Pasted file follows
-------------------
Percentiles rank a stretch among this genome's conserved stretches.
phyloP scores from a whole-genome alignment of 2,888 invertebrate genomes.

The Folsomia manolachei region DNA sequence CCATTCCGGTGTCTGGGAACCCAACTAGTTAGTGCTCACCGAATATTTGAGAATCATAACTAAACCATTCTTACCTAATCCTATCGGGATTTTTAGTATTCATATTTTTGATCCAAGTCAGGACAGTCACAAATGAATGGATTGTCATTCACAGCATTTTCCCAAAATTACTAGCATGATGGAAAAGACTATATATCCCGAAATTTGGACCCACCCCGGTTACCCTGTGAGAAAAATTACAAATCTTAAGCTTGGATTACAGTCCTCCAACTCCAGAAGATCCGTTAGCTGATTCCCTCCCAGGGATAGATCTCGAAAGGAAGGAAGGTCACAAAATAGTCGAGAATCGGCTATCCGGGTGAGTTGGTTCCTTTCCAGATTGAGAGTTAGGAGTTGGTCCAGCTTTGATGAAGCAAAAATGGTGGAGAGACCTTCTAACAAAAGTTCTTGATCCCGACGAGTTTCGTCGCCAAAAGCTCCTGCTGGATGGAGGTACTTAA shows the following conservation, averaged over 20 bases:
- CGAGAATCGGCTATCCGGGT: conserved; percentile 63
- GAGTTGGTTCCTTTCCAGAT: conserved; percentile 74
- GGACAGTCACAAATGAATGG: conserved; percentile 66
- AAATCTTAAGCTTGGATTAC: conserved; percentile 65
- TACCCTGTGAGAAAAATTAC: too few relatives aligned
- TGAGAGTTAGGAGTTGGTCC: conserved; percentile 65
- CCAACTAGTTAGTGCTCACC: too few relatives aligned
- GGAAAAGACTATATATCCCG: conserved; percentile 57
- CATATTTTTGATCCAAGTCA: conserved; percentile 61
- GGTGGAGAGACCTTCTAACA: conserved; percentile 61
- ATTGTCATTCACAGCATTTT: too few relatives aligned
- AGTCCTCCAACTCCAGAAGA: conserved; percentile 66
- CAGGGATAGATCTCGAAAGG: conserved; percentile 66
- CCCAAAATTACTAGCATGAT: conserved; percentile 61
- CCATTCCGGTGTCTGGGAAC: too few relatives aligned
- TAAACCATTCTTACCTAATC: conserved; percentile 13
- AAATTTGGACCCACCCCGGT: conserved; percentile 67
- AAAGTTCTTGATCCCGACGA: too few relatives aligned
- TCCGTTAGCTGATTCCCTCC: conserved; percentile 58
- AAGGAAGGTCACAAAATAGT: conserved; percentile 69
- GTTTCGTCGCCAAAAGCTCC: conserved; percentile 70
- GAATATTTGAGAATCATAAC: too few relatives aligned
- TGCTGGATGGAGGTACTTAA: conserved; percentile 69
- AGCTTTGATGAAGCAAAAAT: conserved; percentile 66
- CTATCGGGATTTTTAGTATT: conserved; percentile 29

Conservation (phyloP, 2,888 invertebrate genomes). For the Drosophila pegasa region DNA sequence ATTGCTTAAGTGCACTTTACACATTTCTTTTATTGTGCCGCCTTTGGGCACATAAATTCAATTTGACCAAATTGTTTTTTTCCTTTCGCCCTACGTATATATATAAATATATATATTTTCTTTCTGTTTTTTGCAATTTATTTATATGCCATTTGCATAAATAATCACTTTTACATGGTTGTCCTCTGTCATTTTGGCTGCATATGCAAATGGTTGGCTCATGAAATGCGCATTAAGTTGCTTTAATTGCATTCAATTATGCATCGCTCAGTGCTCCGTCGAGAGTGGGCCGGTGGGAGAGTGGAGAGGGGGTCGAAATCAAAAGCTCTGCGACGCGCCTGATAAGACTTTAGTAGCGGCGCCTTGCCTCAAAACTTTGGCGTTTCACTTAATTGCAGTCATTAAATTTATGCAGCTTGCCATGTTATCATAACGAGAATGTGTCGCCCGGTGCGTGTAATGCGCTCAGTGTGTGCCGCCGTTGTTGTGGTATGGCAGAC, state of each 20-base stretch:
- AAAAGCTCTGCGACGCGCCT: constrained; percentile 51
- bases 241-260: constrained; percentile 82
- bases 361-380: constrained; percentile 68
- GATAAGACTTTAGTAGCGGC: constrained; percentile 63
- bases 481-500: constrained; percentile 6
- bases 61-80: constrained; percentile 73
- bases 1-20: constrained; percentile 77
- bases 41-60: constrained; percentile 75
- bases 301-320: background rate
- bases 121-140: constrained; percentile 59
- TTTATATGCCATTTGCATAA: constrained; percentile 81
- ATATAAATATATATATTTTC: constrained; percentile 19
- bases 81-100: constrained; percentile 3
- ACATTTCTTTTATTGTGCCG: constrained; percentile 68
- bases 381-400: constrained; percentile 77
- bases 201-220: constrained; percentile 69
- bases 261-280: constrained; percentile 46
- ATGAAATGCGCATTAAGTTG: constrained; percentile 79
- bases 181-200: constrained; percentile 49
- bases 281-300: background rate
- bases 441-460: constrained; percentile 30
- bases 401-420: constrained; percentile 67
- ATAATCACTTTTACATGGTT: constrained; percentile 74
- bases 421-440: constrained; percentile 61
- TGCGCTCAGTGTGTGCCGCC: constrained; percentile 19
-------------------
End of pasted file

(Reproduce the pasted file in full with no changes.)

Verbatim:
Percentiles rank a stretch among this genome's conserved stretches.
phyloP scores from a whole-genome alignment of 2,888 invertebrate genomes.

The Folsomia manolachei region DNA sequence CCATTCCGGTGTCTGGGAACCCAACTAGTTAGTGCTCACCGAATATTTGAGAATCATAACTAAACCATTCTTACCTAATCCTATCGGGATTTTTAGTATTCATATTTTTGATCCAAGTCAGGACAGTCACAAATGAATGGATTGTCATTCACAGCATTTTCCCAAAATTACTAGCATGATGGAAAAGACTATATATCCCGAAATTTGGACCCACCCCGGTTACCCTGTGAGAAAAATTACAAATCTTAAGCTTGGATTACAGTCCTCCAACTCCAGAAGATCCGTTAGCTGATTCCCTCCCAGGGATAGATCTCGAAAGGAAGGAAGGTCACAAAATAGTCGAGAATCGGCTATCCGGGTGAGTTGGTTCCTTTCCAGATTGAGAGTTAGGAGTTGGTCCAGCTTTGATGAAGCAAAAATGGTGGAGAGACCTTCTAACAAAAGTTCTTGATCCCGACGAGTTTCGTCGCCAAAAGCTCCTGCTGGATGGAGGTACTTAA shows the following conservation, averaged over 20 bases:
- CGAGAATCGGCTATCCGGGT: conserved; percentile 63
- GAGTTGGTTCCTTTCCAGAT: conserved; percentile 74
- GGACAGTCACAAATGAATGG: conserved; percentile 66
- AAATCTTAAGCTTGGATTAC: conserved; percentile 65
- TACCCTGTGAGAAAAATTAC: too few relatives aligned
- TGAGAGTTAGGAGTTGGTCC: conserved; percentile 65
- CCAACTAGTTAGTGCTCACC: too few relatives aligned
- GGAAAAGACTATATATCCCG: conserved; percentile 57
- CATATTTTTGATCCAAGTCA: conserved; percentile 61
- GGTGGAGAGACCTTCTAACA: conserved; percentile 61
- ATTGTCATTCACAGCATTTT: too few relatives aligned
- AGTCCTCCAACTCCAGAAGA: conserved; percentile 66
- CAGGGATAGATCTCGAAAGG: conserved; percentile 66
- CCCAAAATTACTAGCATGAT: conserved; percentile 61
- CCATTCCGGTGTCTGGGAAC: too few relatives aligned
- TAAACCATTCTTACCTAATC: conserved; percentile 13
- AAATTTGGACCCACCCCGGT: conserved; percentile 67
- AAAGTTCTTGATCCCGACGA: too few relatives aligned
- TCCGTTAGCTGATTCCCTCC: conserved; percentile 58
- AAGGAAGGTCACAAAATAGT: conserved; percentile 69
- GTTTCGTCGCCAAAAGCTCC: conserved; percentile 70
- GAATATTTGAGAATCATAAC: too few relatives aligned
- TGCTGGATGGAGGTACTTAA: conserved; percentile 69
- AGCTTTGATGAAGCAAAAAT: conserved; percentile 66
- CTATCGGGATTTTTAGTATT: conserved; percentile 29

Conservation (phyloP, 2,888 invertebrate genomes). For the Drosophila pegasa region DNA sequence ATTGCTTAAGTGCACTTTACACATTTCTTTTATTGTGCCGCCTTTGGGCACATAAATTCAATTTGACCAAATTGTTTTTTTCCTTTCGCCCTACGTATATATATAAATATATATATTTTCTTTCTGTTTTTTGCAATTTATTTATATGCCATTTGCATAAATAATCACTTTTACATGGTTGTCCTCTGTCATTTTGGCTGCATATGCAAATGGTTGGCTCATGAAATGCGCATTAAGTTGCTTTAATTGCATTCAATTATGCATCGCTCAGTGCTCCGTCGAGAGTGGGCCGGTGGGAGAGTGGAGAGGGGGTCGAAATCAAAAGCTCTGCGACGCGCCTGATAAGACTTTAGTAGCGGCGCCTTGCCTCAAAACTTTGGCGTTTCACTTAATTGCAGTCATTAAATTTATGCAGCTTGCCATGTTATCATAACGAGAATGTGTCGCCCGGTGCGTGTAATGCGCTCAGTGTGTGCCGCCGTTGTTGTGGTATGGCAGAC, state of each 20-base stretch:
- AAAAGCTCTGCGACGCGCCT: constrained; percentile 51
- bases 241-260: constrained; percentile 82
- bases 361-380: constrained; percentile 68
- GATAAGACTTTAGTAGCGGC: constrained; percentile 63
- bases 481-500: constrained; percentile 6
- bases 61-80: constrained; percentile 73
- bases 1-20: constrained; percentile 77
- bases 41-60: constrained; percentile 75
- bases 301-320: background rate
- bases 121-140: constrained; percentile 59
- TTTATATGCCATTTGCATAA: constrained; percentile 81
- ATATAAATATATATATTTTC: constrained; percentile 19
- bases 81-100: constrained; percentile 3
- ACATTTCTTTTATTGTGCCG: constrained; percentile 68
- bases 381-400: constrained; percentile 77
- bases 201-220: constrained; percentile 69
- bases 261-280: constrained; percentile 46
- ATGAAATGCGCATTAAGTTG: constrained; percentile 79
- bases 181-200: constrained; percentile 49
- bases 281-300: background rate
- bases 441-460: constrained; percentile 30
- bases 401-420: constrained; percentile 67
- ATAATCACTTTTACATGGTT: constrained; percentile 74
- bases 421-440: constrained; percentile 61
- TGCGCTCAGTGTGTGCCGCC: constrained; percentile 19